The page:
Mayor’s first budget projects a 6.3% increase | News
Mayor Greg Verga has outlined his first budget as mayor: His $127.6 million spending plan for fiscal 2023 represents a 6.3% increase over the $120.1 million budget for fiscal 2022.
The City Council voted 9-0 to refer Verga’s budget to its Budget and Finance Committee after he presented the plan during a special meeting Tuesday night.
“I’m pleased to be here tonight to present my first budget as your mayor here in the city of Gloucester and I see this as an exciting opportunity to invest in our community and its future while addressing several long-standing issues,” Verga said.
“From Day 1 of this administration, I have been committed to transparency and efficiency, and I believe that is reflected in this proposed FY ’23 budget,” he said. “The past several years have been filled with uncertainty and hardship and it is my hope that this budget will safeguard our city against potential disruption,” he said.
Over the past several years, Verga said the city has seen consistent revenue growth and invested in reserve accounts to protect against both short and long-term uncertainties.
The city’s long-term security, he said, relies on the success of the state’s economy and the state’s changes to Chapter 70 education aid.
“This has allowed us to increase our investment in our schools and better meet the needs of our students,” Verga said.
In addition, his office receives a lot of inquiries about the poor state of Gloucester’s roads, so he hopes an increase in road repair maintenance is “a step in the right direction.” That, coupled with a proposed $300,000 supplemental appropriation for this fiscal year “should significantly impact improvement in our public roads.”
Amid concerns about climate change and resiliency in the coastal community, Verga also outlined a new position of a city sustainability coordinator within the Community Development Department which would work with city departments, boards and community members to evaluate projects.
Verga is also proposing to a project manager position in the Department of Public Works, a position that has been in the budget, but not filled. The goal of this position is to distribute the workload and increase efficiency within the department.
The budget is not all about budget line items, as Vega lauded the work of volunteers in the city, having appointed or reappointed nearly 100 volunteers to committees, boards and commissions since January. Verga cited how Public Works and veterans are working together to relocate the Vietnam War memorial at Gloucester High to Stage Fort Park.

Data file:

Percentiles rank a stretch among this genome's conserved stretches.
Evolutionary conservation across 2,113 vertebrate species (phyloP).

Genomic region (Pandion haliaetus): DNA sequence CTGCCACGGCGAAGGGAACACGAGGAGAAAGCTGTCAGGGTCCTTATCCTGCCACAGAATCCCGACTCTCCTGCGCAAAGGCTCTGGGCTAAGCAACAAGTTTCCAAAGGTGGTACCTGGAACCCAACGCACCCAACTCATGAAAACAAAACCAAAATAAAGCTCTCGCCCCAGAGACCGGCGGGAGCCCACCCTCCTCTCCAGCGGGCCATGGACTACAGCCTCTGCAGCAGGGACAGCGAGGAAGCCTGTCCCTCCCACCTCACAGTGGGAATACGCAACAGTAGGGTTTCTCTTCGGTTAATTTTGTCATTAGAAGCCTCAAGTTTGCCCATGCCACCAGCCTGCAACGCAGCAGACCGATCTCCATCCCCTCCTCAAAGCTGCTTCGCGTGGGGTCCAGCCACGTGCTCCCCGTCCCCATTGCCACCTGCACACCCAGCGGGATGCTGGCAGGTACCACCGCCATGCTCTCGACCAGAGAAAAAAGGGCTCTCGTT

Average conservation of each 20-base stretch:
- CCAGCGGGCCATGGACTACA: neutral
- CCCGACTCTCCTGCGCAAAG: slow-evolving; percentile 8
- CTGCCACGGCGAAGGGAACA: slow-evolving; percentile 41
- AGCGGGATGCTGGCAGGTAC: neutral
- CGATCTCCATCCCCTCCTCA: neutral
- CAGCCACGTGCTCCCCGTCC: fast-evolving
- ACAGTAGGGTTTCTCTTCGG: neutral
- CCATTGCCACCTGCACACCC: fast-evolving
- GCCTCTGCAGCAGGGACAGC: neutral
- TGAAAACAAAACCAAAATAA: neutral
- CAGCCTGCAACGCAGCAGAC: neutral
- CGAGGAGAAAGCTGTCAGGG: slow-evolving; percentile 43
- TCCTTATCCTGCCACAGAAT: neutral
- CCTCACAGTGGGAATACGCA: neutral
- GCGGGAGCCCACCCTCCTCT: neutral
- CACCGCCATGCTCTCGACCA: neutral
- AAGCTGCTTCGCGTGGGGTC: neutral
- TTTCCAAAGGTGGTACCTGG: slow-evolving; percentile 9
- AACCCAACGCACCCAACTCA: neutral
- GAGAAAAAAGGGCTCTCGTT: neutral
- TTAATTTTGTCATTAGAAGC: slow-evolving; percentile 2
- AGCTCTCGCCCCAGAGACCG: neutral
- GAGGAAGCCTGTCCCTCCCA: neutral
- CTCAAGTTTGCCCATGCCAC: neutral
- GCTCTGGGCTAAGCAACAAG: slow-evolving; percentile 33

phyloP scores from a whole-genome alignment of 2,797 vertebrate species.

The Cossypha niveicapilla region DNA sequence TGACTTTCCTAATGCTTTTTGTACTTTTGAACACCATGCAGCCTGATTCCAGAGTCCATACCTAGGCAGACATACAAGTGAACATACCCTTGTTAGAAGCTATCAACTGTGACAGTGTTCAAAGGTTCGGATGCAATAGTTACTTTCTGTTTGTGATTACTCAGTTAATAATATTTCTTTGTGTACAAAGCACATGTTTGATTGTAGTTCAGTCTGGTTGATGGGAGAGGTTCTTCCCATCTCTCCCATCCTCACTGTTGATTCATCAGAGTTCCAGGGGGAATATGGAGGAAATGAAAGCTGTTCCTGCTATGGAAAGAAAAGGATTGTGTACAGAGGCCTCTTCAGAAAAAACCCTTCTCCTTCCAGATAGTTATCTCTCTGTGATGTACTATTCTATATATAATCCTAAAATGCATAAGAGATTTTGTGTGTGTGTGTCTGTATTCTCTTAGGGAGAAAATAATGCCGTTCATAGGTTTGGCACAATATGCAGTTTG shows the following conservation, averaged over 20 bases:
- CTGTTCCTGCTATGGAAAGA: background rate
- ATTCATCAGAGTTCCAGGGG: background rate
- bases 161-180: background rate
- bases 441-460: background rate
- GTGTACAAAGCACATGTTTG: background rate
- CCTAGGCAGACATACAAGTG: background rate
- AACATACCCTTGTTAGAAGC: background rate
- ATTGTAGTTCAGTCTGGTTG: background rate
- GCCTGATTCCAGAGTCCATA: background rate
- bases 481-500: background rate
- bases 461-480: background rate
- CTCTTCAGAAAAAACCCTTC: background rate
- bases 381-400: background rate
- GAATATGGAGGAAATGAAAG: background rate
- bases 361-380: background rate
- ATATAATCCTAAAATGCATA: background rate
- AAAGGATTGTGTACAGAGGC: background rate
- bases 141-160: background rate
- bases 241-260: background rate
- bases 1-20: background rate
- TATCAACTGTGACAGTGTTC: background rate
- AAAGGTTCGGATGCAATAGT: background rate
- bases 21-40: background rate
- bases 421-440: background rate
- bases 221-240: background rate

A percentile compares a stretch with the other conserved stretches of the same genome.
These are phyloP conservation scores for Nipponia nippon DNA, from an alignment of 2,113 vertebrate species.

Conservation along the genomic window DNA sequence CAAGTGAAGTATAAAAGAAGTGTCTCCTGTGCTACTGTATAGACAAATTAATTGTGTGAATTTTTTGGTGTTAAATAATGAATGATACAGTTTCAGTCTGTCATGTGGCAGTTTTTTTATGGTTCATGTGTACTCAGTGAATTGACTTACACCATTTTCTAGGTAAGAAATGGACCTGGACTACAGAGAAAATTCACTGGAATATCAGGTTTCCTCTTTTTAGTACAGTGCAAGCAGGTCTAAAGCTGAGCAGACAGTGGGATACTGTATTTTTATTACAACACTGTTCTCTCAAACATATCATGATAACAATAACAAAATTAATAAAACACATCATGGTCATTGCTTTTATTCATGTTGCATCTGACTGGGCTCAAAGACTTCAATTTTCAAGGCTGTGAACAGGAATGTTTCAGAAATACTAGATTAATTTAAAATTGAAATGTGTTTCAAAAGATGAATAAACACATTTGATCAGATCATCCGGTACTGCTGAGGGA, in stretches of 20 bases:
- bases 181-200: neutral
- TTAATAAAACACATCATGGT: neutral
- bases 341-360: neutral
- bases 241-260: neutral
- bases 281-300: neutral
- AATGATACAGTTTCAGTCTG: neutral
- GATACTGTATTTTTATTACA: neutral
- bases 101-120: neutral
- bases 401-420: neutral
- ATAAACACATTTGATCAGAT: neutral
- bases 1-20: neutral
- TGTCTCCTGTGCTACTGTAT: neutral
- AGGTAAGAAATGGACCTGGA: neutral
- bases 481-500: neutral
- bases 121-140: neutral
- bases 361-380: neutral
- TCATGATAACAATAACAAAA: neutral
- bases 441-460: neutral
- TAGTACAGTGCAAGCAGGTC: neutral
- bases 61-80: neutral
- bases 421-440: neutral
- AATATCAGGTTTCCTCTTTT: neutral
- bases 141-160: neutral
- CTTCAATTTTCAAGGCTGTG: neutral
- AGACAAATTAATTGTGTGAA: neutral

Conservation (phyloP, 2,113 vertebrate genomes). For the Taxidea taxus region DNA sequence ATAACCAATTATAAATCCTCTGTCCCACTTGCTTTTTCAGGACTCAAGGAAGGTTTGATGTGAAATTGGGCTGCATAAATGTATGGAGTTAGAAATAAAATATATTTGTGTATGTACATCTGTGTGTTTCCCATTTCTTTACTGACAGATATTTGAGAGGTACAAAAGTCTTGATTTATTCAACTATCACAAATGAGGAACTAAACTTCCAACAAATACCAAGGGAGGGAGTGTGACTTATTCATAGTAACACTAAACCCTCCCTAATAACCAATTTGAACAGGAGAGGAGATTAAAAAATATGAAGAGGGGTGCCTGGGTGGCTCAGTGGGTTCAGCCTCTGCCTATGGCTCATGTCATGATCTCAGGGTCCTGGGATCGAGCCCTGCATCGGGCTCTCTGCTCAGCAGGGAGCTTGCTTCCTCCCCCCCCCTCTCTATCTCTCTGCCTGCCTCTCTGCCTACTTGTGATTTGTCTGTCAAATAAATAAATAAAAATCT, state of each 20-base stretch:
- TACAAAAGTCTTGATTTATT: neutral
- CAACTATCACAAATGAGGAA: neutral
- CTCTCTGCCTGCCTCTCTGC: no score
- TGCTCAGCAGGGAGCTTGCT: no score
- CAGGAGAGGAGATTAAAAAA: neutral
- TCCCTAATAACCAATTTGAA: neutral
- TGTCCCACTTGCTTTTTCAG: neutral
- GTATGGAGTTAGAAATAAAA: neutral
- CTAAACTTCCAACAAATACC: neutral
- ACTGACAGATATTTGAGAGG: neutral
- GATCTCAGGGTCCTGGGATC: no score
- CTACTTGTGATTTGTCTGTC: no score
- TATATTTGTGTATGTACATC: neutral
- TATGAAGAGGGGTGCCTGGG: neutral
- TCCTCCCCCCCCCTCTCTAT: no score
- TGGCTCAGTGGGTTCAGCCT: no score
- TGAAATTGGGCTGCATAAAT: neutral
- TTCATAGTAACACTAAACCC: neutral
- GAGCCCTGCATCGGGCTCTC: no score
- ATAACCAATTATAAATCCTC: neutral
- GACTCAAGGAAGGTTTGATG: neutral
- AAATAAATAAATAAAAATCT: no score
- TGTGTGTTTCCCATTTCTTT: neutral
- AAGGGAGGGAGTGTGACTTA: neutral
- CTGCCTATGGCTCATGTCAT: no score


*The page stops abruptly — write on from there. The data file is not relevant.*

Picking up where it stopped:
Verga noted the City Council voted to accept $23 million in Coronavirus State and Local Fiscal Recovery funds allocated under the American Rescue Plan Act.
“This is a once in a lifetime opportunity,” said Verga, who said he has put together a Listening Group to host public sessions to solicit feedback from the community on potential projects and priorities.
Verga said the Information Technology Department is working to provide access to online services, such as the new online nonresident beach parking reservation system.
Human Resources will also see two new investments, a classification and compensation study of all positions within the Gloucester Municipal Administrators Association union and an evaluation of safety and preparedness across city departments “to ensure our valued city staff feel safe and secure in their workplace.”
“I appreciate all of the collaboration with city staff, volunteers, you members of the City Council and the School Committee. I know that we will continue to improve the lives of Gloucester’s residents through our work and I’m committed to working together to achieve these goals,” Verga said, recommending adoption of the budget.
The City Council also voted to resume starting meetings at 7 p.m. starting on May 24 which will be a hybrid meeting with the council meeting in person in the Friend Room at Sawyer Public Library with residents participating on Zoom.
Ethan Forman can be reached at 978-675-2714, or email@example.com.